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Last edited 25 Jul 2019
Design risk management (DRM)
Design risk management is another name for health and safety risk management in design. Both involve management systems, processes and procedures that ensure all appropriate health and safety issues are identified and tackled during the design process, even if design continues through the construction phase. It is not a separate process and should be part of a holistic approach to design.
On construction projects, managing design risk is about eliminating, reducing and effectively managing health and safety risks. In making structures safer for those working on them or affected by them, achieving these goals will have positive impacts on the project in terms of costs, project delivery and quality.
Project delivery will be more harmonious when Design Risk Management (DRM) is enshrined in the design process right from the outset. DRM involves ensuring that the intended construction work does not involve any hazards or hazardous activities or allied risks, whether these are associated with the building, its use, cleaning or maintenance.
One of the first steps therefore is to identify any such potential risks associated with any aspect of the project, whether that is to do with the site, the intended structure and/or any existing structures on which work will be required. Once potential risks have been identified, designers must amend, revise or change their designs to either eliminate or minimise the identified risks, ensuring that any such design changes do not themselves result in new hazards.
DRM involves providing information for three key activities:
- Information that allows other design team members (including the contractor) to design and prepare;
- Information to facilitate health and safety throughout the project’s duration, and
- Information that allows risk management to be accounted for in tenders and pricing.
- Notifiable projects: these must be notified to the HSE if their duration is 30 days or more of construction work, or 500 normal working days. Such projects will normally have a CDM co-ordinator – usually the lead designer – to advise the client and make them aware of their duties, explain management arrangements and other important H&S advice.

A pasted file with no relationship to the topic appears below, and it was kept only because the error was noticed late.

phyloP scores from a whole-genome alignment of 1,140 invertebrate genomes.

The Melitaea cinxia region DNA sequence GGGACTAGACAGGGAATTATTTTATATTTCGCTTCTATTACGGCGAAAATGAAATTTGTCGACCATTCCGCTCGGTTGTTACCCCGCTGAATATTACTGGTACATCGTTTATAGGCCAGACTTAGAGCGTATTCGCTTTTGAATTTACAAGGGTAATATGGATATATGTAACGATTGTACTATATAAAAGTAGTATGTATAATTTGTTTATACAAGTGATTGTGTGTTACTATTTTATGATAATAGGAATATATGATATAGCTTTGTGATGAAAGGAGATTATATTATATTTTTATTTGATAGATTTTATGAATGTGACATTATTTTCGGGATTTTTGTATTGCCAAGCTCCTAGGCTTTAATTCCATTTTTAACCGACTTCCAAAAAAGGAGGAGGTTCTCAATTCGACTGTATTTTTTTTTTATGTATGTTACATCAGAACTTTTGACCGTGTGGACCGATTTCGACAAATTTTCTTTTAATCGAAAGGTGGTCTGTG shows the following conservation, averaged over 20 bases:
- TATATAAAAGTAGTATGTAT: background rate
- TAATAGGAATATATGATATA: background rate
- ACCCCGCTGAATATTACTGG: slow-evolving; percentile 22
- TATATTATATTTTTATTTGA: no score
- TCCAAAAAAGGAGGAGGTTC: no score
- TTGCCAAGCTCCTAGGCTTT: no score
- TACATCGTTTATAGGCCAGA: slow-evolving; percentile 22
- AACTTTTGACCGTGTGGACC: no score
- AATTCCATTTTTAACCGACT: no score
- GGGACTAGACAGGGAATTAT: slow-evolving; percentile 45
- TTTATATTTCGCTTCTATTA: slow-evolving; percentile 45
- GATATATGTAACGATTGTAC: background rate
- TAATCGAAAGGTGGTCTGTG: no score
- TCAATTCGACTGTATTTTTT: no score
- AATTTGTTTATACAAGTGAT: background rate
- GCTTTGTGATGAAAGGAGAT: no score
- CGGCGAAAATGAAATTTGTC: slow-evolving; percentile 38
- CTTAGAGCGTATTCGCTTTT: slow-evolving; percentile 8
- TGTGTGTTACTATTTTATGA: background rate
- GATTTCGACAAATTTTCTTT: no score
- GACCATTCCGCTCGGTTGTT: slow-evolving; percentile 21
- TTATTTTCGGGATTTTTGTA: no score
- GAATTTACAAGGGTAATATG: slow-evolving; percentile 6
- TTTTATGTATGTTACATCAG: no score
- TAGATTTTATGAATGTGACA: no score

- Non notifiable projects: those projects that fall below the above-mentioned limits. There is no CDM-coordinator as such on this type of project, advising the client may fall to the designer – further adding to their workload – or it may be somebody else, perhaps less capable of fulfilling the advisory role. If it is the designer, they may be expected to advise the client of their duties, something that will be reflected in the designer’s fees.
Clients must be aware of their duties and their implications under the CDM regulations and it is the duty of designers to ensure they are aware; design work on a construction project should not begin until the designer is satisfied that this is the case. Furthermore, unless a CDM co-ordinator has been appointed, no design work (other than initial concept work) should take place.
In addition, design work cannot begin if the project is notifiable and the CDM co-ordinator has not been appointed. The APS advises designers ‘not to take on an appointment if the client refuses to accept or comply with their duties’.
Competent and professional DRM ensures that the following aspects are fully considered:
- The right competences are in place for the design work;
- The structure can be safely maintained;
- Questions concerning cleaning, access, alterations, refurbishments, removal and demolition are answerable;
- Those undertaking the above works are competent, and
- The information is available to allow all the above to do their jobs safely and efficiently.
 Related articles on Designing Buildings Wiki
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- As Low As Reasonably Practicable (ALARP).
- Construction management statement.
- Conflict avoidance.
- Construction health risks.
- Construction phase plan.
- Deleterious materials.
- Engineers and hurricanes.
- Health and safety.
- How to write a method statement.
- Interface risk in construction.
- Manual handling assessment chart.
- Method statements.
- Near miss.
- Permit to work.
- Pre-construction information.
- Principal contractor.
- Principal designer.
- Principles of prevention.
- Project risk.
- Risk assessment for construction.
- Risk assessments and method statements.
- Risk management.
- Safety audit.
- Temporary works.
- What is a hazard?
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